What are Zero-Days?

You may have seen references to zero-days (or 0-days) a lot recently with the Apple and Google Chrome vulnerabilities. The social media posts from companies make it seem like 0-days are the worst things in the world. But are they as bad as they seem? Is a 0-day worse than a 1-day? Let’s take a dive into the world of vulnerabilities to understand all the commotion around zero-days. 

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Yes, They Are Bad

If a vulnerability is classified as a 0-day, that means the attackers found it before the vendor was able to find it. So, it is likely being actively exploited and the burden is on the vendor to create a patch, and fast.   

As an aside, this brings me to an important point – update your systems! A lot of IT professionals like to stay one OS behind the current because they believe the newer operating system is prime for zero-days. And while you may be fine to wait to make big jumps from Windows 10 to Windows 11, once vendors start releasing patches (10.x.x) it is critical to continuously update. Even if the description says “software improvements,” there is still a large chance that there are security updates baked in.   

With the updating systems point aside, I do want to reiterate that zero-days are critical vulnerabilities that put your systems at risk, but there are few actions you can take on your end until the vendor releases a patch, except for general best practices and ceasing use if possible.  

Do 1-Days Exist? 

Short answer, no. There are a few different ways to classify and/or score vulnerabilities, but 0-days are widely known as the riskiest. Some providers will use simple severity ratings (high, medium, low), or other relevance scores. You’ll often see a CVE or CVSS score in conjunction with whichever ranking your provider gives a vulnerability. CVE, or Common Vulnerabilities and Exposures, is a glossary of all vulnerabilities. CVE then uses CVSS (Common Vulnerabilities Scoring System) to determine the threat level of a vulnerability. Once a vulnerability receives a CVSS score, NIST (National Institute of Standards and Technology) will do a second level of analysis and add the vulnerability to their own glossary. NIST and CVE are your best resources to determine the severity of the vulnerability.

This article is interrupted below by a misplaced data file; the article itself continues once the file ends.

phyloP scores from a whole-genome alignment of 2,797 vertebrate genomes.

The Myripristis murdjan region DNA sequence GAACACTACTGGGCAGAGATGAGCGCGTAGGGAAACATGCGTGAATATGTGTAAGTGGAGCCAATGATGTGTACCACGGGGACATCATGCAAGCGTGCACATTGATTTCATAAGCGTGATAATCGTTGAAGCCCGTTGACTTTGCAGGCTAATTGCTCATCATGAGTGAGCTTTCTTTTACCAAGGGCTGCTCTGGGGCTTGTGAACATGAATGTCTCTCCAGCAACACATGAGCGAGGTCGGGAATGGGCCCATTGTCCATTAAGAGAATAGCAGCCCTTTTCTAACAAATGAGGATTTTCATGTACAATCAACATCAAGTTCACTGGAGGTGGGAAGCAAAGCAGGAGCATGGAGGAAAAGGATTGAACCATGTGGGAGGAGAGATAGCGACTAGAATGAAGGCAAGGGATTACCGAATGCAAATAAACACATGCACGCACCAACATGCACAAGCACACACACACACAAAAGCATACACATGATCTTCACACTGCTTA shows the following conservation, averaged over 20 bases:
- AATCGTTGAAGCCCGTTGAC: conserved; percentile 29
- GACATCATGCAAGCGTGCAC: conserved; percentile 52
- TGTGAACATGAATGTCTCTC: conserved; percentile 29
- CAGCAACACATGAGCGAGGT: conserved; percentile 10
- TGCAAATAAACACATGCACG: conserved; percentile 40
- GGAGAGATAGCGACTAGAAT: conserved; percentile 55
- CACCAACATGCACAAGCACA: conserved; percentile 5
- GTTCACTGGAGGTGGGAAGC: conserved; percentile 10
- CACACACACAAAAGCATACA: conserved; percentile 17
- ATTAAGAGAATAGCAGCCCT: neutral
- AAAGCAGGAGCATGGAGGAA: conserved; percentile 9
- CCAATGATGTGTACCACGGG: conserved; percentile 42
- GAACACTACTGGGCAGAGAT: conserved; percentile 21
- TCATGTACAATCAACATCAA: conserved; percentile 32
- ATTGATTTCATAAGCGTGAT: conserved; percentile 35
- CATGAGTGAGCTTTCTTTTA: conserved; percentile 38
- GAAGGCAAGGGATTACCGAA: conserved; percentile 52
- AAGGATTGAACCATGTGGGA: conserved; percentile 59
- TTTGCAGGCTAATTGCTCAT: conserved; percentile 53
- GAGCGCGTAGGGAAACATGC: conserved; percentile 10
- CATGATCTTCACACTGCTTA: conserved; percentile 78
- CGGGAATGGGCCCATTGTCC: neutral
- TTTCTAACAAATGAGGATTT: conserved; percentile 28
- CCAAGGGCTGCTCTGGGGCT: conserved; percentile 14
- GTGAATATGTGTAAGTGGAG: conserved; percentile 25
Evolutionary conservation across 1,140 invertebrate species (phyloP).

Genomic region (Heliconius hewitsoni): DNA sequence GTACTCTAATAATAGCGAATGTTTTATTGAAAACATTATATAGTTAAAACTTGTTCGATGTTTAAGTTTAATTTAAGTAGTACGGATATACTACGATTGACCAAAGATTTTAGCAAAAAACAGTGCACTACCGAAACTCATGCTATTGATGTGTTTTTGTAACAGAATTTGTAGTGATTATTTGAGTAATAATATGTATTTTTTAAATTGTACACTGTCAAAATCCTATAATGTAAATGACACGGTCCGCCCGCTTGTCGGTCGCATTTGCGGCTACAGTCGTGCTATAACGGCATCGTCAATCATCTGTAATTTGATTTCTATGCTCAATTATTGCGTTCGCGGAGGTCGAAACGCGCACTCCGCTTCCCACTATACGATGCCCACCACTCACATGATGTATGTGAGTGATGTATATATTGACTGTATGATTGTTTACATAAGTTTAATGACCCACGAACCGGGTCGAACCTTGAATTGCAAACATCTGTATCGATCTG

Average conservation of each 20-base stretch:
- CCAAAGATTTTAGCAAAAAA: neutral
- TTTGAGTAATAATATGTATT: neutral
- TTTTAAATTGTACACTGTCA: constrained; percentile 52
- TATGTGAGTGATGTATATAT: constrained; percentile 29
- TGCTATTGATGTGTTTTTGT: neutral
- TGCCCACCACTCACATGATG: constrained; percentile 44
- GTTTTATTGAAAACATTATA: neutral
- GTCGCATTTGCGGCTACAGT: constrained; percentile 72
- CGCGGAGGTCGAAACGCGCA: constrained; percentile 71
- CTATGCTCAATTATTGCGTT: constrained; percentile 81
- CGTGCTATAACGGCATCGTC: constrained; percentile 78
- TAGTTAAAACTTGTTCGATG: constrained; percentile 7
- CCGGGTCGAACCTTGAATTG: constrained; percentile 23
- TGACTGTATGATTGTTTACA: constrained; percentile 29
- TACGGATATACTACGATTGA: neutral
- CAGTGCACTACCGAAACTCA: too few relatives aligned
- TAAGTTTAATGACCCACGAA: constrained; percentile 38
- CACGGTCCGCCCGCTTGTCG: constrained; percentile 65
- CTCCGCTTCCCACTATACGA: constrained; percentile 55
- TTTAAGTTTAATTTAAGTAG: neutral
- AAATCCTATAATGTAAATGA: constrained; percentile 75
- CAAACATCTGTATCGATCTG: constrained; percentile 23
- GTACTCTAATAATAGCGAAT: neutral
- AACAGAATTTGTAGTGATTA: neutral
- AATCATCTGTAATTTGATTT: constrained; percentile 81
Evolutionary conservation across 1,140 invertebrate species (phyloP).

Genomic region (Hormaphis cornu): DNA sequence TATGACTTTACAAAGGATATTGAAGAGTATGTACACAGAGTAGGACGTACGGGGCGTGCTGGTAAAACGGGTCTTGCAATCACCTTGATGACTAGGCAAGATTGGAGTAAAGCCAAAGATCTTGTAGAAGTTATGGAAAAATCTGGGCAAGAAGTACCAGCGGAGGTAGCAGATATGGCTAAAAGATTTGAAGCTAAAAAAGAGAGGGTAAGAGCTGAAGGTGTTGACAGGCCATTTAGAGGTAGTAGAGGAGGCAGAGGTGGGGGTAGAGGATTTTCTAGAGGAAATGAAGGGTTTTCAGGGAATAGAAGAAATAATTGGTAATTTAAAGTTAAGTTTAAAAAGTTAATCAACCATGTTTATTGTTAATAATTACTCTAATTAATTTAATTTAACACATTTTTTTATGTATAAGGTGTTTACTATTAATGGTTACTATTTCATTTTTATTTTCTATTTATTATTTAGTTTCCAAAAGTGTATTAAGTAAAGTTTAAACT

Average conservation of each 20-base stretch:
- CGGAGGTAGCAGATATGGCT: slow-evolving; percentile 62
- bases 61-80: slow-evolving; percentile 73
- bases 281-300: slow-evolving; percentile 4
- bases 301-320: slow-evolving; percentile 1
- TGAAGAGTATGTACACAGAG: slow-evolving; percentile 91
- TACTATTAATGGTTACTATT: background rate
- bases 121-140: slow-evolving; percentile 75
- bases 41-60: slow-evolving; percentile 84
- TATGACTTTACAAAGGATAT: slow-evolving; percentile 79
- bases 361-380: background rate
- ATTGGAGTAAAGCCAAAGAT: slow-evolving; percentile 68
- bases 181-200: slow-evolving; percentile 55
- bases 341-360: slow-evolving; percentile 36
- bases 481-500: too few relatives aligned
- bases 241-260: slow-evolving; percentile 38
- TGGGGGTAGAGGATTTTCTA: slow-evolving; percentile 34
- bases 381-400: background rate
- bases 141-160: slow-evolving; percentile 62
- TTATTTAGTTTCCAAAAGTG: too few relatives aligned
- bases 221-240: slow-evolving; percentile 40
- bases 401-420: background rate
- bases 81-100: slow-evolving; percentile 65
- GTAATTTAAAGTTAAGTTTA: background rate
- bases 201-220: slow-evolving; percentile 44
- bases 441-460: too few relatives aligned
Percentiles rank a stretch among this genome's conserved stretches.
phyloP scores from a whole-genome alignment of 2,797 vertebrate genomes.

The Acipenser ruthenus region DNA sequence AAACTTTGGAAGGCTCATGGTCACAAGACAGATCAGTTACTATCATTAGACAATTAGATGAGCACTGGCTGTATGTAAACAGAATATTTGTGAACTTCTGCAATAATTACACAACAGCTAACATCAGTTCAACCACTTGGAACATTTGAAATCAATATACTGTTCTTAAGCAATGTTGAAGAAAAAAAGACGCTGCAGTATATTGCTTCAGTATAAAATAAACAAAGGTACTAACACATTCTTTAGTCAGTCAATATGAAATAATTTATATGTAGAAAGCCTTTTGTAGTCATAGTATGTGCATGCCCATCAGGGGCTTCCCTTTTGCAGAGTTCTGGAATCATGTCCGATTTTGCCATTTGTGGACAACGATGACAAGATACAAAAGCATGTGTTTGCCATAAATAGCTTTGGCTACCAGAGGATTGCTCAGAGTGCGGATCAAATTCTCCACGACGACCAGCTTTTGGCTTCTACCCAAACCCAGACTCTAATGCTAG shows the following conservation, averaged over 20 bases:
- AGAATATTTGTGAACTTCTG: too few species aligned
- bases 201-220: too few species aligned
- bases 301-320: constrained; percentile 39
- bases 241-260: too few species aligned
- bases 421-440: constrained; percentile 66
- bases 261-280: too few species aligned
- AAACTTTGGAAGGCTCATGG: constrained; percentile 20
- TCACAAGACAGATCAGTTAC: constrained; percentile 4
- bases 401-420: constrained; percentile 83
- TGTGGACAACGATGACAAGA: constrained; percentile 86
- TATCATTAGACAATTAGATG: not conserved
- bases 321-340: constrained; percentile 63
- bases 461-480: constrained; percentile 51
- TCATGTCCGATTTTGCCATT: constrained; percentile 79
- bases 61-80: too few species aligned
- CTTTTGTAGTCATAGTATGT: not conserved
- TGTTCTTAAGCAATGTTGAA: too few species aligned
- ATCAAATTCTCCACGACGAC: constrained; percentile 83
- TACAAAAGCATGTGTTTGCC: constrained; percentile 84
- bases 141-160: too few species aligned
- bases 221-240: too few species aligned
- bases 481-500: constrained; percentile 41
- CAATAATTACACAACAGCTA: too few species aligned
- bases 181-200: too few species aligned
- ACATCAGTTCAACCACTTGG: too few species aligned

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How Can We Protect Against Zero-Days? 

As we’ve established, 0-days are critical and deserve your attention. As we’ve also established, most of these vulnerabilities are resolved on the vendor side. However, this doesn’t mean your business has no hope in defending against exploits. Any and all forms of Advanced Threat Protection (ATP) and/or Endpoint Management can provide an extra layer of security when waiting for patches to be released. Since many of these exploits are at the user level (operating systems, browsers, applications), an endpoint management solution can add an additional layer of protection.   

Intrusion Detection & Prevention software provides pre-configured rules for some of the most common risks like trojans, botnets, and even phishing. If a 0-day is being exploited in your environment, IDPS tools are your first alert and can ensure you aren’t finding about a security risk ten months down the road.   

Backups, backups, backups! Backups aren’t going to stop any exploits from happening, nor will they alert you when there is a malicious actor in your system. Backups are critical for stopping the spread of an exploit. If you have quality backups, your business can failover to another server or system until the attack has been remediated. They can be costly, but backups are worth their expense ten times over when configured and utilized correctly.  

And of course, make sure your BCDR plan has a plan for zero-days in business-critical services! 



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